Humanitarian Occupation of Haiti: 100 Years and Counting By Mark Schuller - July 30, 2015
This Tuesday marks the 100th anniversary of the commencement of the U.S. Occupation of Haiti. On July 28, 1915, U.S. Marines landed on the shores of Haiti, occupying the country for 19 years. Several college campuses, professional associations, social movements, and political parties are marking the occasion with a series of reflections and demonstrations. Several have argued that the U.S. has never stopped occupying Haiti, even as military boots left in 1934.
The Haitian-Dominican Migration Crisis
On September 23, 2013, the Supreme Court of the Dominican Republic handed down the decision TC0168/13 in the matter of Juliana Deguis Pierre, 28, a Dominican citizen with four children born in the Dominican Republic, ruling against her and all persons similarly situated. The ruling stated that those persons born after 1929 in the Dominican Republic of parents that did not have proper documents while entering and continuing to live in the Dominican Republic without legalization are henceforth stripped of their Dominican citizenship. The ruling will be enforced by all the branches of the Dominican government.
Will a Similar Tragedy Unfold in the Philippines?
Haiti, Cholera and the UN November 15, 2013
A very informative and revealing story about the lawsuit against the United Nations over cholera in Haiti was broadcast on the Canadian Broadcasting Corporation's national evening news program, The World At Six, on November 13. The report began, "The United Nations is among those leading the effort to get aid to the Philippines. But even as it helps out with this natural disaster, it is haunted by the ghosts of another."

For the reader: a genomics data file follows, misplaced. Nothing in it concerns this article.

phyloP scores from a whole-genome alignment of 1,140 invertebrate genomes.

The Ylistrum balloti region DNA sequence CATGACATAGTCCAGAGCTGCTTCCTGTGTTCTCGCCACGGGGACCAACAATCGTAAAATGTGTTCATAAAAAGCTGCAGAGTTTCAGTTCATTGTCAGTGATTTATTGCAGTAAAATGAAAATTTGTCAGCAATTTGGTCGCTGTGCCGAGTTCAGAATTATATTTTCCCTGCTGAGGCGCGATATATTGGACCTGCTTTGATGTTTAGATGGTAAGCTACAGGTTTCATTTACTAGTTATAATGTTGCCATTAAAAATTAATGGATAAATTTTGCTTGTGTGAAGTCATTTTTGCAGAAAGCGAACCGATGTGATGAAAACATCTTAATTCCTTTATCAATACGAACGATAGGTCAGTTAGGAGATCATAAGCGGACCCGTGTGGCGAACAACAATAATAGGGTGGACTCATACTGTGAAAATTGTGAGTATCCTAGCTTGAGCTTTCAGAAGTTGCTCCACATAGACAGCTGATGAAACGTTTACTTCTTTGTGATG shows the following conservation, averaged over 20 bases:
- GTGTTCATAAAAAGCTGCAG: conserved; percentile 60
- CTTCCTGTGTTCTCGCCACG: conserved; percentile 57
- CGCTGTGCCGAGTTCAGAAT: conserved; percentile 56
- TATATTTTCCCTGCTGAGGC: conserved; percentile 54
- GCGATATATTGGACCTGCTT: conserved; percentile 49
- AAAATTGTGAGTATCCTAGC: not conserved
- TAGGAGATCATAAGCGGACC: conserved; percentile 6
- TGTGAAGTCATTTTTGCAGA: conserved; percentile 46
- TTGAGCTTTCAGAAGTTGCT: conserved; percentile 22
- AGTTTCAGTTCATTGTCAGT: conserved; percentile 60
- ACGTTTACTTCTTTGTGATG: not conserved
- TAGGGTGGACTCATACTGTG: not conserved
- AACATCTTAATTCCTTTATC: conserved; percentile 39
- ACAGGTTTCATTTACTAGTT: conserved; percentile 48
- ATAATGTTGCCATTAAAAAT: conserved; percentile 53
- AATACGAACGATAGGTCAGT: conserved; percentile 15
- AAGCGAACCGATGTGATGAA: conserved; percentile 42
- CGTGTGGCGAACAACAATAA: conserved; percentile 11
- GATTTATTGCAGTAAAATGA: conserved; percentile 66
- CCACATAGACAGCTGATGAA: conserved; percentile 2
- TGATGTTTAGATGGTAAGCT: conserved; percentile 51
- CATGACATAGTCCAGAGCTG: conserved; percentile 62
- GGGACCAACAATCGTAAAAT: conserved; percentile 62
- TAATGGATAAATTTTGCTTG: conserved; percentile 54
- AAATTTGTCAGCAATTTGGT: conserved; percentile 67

U.N. sued for 'bringing cholera to Haiti,' causing outbreak that killed thousands By Ivan Watson and Joe Vaccarello, CNN October 10, 2013
In October 2010, a cholera epidemic exploded in Haiti, striking as the island country was still reeling from a deadly earthquake earlier that year which killed tens of thousands of people. The cholera bacteria, which is not indigenous to Haiti, spread rapidly, ultimately killing an estimated 8,300 people. The epidemic sparked riots in several cities and towns against the force of some 8,000 U.N. peacekeepers deployed there.
Haiti issues new passport to ex-leader Aristide February 08, 2011
The Haitian government has issued a new passport to former president Jean-Bertrand Aristide, enabling him to end his exile in South Africa and return to Haiti, a government official said.
Haiti opens door for return of ex-president Aristide By Joseph Guyler Delva - January 31, 2011
Haiti's government is ready to issue a diplomatic passport to ousted former President Jean-Bertrand Aristide, opening the way for his return home from exile in South Africa, a senior official said on Monday.
'When we say democracy, we have to mean what we say' Interview by Nicolas Rossier - November 15, 2010
"We are all equal – rich and poor – and we need a society where the people enjoy their rights. But once you speak this way, it becomes a good reason for you to be pushed out of the country or to be kidnapped as I was." — President Aristide
Blindsided in Haiti by Claude Adams
This February, I came face to face with one of Izmery's killers. He was wearing a crisp Army uniform, aviator glasses, a cell phone clipped to his shirt pocket, and a pistol in a holster at his hip. His name was Louis-Jodel Chamblain. His eyes were bloodshot and he looked a bit drawn - the stress, obviously, of leading an insurrection. He called himself the commandant of Haiti's New Army. Full Article : journalism.ubc.ca